Sunday, March 23, 2014

Seven picture books that heal the diversity gap. & Low Publishers reports that the “diversity gap” in kids’ books hasn’t changed in the last 18 years – even though 37% of the U.S. population now comprises people of colour (a term I don’t like because it includes purple and cyan, but there you go). 

Pale-skinned people like me are slated to become a minority by 2060, yet up to 91% of kids’ books today are about people roughly the same shade as me & my family. 

This isn’t good for anyone – especially whitish folks like my kids, who look up from their reading to see a nation far more diverse than anything they see in books.

(True, we live in Israel, not the U.S., but yeah, it’s far more ethnically diverse than anything you might picture!)

The solution isn’t stocking up on books about black kids, written by black writers.  Change will only come when our shelves are stocked with TRUE diversity, books that reflect the true cultural context of our lives.  Books by every-colour authors, about every-colour kids. 

Not all-black or all-white, but a rainbow

Here are five “every-colour” books you can keep on your bookshelf and read to your kids to help them understand what a big, wide, wonderful world this is!

Asian voices

image1.  Allan Say, Grandfather’s Journey.  A moving story, told with simplicity and honesty, about the difficulties of finding yourself in any foreign land.

I don’t want to include a lot of immigrant stories, but I do want to mention The Arrival, by Shaun Tan, another fabulous tale of displacement and foreignness, told entirely with stunningly original images and no words.  However, the people in the picture are all technically caucasian, so I suppose this doesn’t count as diversity (or does it?).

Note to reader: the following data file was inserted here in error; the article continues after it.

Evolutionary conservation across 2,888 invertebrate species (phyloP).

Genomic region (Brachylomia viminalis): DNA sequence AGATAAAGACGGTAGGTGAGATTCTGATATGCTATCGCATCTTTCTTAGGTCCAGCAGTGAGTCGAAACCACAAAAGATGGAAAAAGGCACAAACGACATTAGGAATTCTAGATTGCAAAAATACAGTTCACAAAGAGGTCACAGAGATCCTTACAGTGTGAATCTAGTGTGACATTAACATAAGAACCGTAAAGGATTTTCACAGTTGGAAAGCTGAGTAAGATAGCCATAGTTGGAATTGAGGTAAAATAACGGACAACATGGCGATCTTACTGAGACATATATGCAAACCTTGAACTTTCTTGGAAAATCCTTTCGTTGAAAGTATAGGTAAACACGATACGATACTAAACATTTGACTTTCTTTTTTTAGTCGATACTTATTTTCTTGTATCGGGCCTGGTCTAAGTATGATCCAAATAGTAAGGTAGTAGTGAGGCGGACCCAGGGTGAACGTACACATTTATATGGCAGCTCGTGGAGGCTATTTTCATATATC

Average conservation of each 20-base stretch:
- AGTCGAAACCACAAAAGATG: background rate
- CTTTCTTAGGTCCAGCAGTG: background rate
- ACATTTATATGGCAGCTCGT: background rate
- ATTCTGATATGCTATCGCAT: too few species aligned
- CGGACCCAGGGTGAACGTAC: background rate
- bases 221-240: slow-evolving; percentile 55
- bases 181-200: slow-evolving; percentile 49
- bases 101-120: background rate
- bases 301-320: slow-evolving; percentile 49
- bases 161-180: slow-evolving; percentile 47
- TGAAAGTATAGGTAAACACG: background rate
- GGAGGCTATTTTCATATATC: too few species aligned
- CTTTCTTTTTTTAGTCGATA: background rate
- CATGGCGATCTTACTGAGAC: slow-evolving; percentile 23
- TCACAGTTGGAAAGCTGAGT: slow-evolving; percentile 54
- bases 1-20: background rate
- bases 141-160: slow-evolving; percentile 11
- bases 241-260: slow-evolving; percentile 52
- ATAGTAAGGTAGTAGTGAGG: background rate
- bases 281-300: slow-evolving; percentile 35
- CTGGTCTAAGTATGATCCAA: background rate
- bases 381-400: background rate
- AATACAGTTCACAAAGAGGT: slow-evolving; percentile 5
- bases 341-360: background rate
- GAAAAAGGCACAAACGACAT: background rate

6.  The Story of Little Babaji, by Helen Bannerman.  This is a story that has evolved.  When I was growing up, it was one of my favourites.  In those days, it was called The Story of Little Black Sambo.  

In this modern version, with illustrations by Fred Marcellino, the story has hardly changed, but the illustrations reflect the real life of a little boy growing up in India.  The original was based on the confused supposition (common in those days) that “black” people live in India.

Marcellino’s sensitive illustrations and subtle text changes have given a vibrant new life to this classic book. 

IMAGE: BookIf you’re interested in this perennial favourite story, also check out illustrator Christopher Bing’s more controversial 2003 version.  He’s kept the original title, and has created a fantasy world in India where the eponymous black boy has his tiger adventure. 

I liked the book enough, but don’t really see the need for two version.  Hmm… looks like this version is out of print.  It’s a shame. 

Julius Lester and Jerry Pinkney did one as well, called Sam and the Tigers, but although this version has the black-author cred that the others lack, from the art to the story, I don’t like it very much.

0899195245For more from India, albeit another one by a non-Indian writer, you might want to check out The Monkey and the Crocodile.  One of my earliest memories is of when I was 3 and my father came back from India with a comic book full of monkey and crocodile stories.  I loved them!

Black voices

2.  The Snowy Day, by Ezra Jack Keats

It’s probably not PC to like this book anymore, because it was created by a white author / illustrator.  But I’m sticking it in here anyway.  Why the heck not?  A black kid has a ton of fun in the snow.  It’s old-fashioned, it’s simple and beautifully drawn, and there’s a reason parents of all colours have been buying it for the last fifty years.

3.  Bringing the Rain to Kapiti Plain, by Verna Aardema